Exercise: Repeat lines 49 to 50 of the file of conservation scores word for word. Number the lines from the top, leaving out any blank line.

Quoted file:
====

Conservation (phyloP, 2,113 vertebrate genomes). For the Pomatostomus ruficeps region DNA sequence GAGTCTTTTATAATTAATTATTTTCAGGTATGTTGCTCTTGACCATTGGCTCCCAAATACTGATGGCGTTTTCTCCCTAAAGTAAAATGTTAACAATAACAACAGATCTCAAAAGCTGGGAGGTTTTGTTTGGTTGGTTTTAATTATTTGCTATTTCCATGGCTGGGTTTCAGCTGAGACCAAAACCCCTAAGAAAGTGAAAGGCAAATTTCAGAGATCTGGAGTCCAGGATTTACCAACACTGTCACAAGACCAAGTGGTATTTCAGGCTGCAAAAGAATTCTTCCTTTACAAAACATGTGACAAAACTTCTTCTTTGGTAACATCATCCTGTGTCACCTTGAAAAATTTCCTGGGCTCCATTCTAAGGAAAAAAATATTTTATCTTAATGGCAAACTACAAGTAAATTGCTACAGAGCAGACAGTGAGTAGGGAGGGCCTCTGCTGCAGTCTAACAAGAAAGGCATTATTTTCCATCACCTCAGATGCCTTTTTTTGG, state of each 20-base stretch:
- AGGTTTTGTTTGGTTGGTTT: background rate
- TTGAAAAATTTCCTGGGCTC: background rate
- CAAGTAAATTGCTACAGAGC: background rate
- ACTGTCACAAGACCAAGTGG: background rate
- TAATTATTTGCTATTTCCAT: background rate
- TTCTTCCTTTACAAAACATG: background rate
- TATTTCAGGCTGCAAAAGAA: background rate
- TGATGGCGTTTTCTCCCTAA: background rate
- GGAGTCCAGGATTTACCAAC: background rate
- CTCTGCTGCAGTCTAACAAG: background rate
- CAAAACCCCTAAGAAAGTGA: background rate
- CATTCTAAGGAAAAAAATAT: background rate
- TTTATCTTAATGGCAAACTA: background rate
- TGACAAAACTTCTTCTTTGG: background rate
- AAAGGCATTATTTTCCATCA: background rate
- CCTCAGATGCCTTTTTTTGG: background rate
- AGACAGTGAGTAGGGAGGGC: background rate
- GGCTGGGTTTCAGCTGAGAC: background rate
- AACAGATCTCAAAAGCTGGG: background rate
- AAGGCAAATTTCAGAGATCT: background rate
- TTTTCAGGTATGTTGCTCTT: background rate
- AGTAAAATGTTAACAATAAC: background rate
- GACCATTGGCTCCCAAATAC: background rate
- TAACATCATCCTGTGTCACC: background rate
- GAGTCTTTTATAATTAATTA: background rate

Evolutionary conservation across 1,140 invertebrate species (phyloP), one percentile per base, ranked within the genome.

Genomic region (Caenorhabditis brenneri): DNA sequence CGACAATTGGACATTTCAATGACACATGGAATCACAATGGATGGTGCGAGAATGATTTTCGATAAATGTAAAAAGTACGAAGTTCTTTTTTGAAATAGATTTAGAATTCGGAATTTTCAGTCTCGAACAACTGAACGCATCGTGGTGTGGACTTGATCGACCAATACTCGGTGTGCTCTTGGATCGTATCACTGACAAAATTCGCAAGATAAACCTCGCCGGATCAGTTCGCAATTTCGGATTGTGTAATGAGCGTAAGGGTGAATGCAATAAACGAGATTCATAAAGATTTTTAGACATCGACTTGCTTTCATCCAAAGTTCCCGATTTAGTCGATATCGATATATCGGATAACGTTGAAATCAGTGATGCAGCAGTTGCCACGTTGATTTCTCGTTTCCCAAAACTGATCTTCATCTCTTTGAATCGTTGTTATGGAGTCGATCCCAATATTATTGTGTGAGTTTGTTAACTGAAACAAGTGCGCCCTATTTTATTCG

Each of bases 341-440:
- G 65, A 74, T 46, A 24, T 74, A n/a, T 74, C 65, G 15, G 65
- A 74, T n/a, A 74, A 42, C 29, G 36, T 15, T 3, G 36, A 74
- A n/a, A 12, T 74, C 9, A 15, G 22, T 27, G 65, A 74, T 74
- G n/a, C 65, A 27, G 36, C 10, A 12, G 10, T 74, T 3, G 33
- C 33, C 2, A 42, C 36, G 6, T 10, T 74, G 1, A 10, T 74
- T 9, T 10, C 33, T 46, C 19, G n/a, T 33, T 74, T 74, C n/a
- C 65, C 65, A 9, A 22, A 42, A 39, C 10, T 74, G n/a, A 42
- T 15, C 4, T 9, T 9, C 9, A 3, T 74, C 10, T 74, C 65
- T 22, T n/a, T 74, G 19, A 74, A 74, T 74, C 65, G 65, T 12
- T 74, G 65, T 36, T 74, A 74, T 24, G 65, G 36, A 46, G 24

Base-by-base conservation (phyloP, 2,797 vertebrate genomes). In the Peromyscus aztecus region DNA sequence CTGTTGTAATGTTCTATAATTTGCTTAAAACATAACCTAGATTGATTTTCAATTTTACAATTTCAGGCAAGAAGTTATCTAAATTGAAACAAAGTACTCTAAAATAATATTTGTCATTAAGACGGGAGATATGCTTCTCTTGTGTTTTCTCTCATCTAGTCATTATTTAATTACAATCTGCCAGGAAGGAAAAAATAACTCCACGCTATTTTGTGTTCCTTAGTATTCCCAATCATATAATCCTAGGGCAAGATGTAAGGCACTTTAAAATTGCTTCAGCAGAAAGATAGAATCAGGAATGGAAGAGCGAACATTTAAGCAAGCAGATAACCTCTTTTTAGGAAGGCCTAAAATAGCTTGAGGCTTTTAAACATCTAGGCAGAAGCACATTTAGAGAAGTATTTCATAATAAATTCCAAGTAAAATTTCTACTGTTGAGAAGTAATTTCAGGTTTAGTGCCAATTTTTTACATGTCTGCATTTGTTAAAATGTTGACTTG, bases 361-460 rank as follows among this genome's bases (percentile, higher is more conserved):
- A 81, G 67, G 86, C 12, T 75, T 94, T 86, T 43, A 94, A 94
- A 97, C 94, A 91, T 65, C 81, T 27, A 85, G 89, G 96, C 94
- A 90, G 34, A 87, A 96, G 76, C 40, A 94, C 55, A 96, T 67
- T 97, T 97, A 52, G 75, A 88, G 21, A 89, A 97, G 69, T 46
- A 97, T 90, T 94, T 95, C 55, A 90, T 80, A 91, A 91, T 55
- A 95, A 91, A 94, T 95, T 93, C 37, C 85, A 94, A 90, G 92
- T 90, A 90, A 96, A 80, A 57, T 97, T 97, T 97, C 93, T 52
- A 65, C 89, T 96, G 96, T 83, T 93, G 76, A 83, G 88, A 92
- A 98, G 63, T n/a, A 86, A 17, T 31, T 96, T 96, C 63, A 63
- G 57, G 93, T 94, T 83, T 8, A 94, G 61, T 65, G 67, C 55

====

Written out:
- A 98, G 63, T n/a, A 86, A 17, T 31, T 96, T 96, C 63, A 63
- G 57, G 93, T 94, T 83, T 8, A 94, G 61, T 65, G 67, C 55